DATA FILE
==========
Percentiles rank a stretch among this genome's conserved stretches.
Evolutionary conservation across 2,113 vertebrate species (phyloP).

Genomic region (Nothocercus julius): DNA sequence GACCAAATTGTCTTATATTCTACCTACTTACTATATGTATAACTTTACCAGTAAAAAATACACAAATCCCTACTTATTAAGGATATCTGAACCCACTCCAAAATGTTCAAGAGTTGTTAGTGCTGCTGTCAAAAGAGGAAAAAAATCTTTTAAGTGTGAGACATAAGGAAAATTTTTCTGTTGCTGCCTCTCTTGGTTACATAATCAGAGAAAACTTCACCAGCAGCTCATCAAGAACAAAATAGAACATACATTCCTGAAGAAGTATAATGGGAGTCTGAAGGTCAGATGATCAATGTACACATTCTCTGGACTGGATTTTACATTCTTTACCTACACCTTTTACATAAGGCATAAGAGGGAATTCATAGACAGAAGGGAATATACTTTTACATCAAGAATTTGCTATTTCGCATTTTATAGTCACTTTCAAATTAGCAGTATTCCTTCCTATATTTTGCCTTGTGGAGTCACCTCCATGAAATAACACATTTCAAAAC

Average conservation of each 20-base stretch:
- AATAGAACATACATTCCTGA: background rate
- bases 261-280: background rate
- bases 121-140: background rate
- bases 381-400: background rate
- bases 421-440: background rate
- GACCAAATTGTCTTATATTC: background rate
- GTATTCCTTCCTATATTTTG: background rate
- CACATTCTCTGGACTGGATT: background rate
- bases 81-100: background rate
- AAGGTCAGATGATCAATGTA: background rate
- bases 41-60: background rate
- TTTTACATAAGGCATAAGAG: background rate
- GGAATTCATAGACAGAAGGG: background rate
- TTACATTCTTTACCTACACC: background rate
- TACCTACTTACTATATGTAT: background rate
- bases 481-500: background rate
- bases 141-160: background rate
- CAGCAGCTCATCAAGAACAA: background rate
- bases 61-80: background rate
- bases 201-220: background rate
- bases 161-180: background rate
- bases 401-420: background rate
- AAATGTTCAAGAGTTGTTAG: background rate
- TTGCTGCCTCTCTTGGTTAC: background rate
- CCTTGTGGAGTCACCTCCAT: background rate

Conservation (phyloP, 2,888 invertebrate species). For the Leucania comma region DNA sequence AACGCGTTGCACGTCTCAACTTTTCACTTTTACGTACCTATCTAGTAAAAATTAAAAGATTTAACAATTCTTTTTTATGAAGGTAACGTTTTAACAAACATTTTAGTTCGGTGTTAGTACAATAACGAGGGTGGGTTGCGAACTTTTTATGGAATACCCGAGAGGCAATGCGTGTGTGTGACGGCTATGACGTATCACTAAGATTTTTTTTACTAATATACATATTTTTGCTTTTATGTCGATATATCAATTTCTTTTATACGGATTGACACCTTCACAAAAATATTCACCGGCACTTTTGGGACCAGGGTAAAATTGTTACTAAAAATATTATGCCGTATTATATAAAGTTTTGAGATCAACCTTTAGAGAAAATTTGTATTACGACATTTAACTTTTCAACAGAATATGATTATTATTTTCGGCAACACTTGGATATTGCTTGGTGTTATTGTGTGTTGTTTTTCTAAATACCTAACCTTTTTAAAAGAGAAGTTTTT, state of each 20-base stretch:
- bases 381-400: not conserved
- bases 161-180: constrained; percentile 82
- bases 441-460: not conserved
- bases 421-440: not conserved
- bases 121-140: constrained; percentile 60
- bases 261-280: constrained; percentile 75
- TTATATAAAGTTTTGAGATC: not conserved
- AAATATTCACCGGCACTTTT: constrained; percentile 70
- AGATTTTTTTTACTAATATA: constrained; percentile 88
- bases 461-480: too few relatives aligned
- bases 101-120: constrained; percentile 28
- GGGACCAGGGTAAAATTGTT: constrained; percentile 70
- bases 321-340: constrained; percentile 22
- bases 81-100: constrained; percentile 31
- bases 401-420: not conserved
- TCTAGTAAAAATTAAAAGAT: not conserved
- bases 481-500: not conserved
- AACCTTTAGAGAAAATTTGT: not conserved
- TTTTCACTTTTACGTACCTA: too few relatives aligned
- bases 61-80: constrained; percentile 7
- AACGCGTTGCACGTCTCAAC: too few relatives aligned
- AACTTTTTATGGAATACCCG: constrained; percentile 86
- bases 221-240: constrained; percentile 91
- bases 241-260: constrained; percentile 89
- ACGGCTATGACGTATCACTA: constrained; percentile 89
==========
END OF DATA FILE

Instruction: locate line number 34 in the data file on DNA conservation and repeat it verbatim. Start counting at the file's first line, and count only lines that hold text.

- bases 421-440: not conserved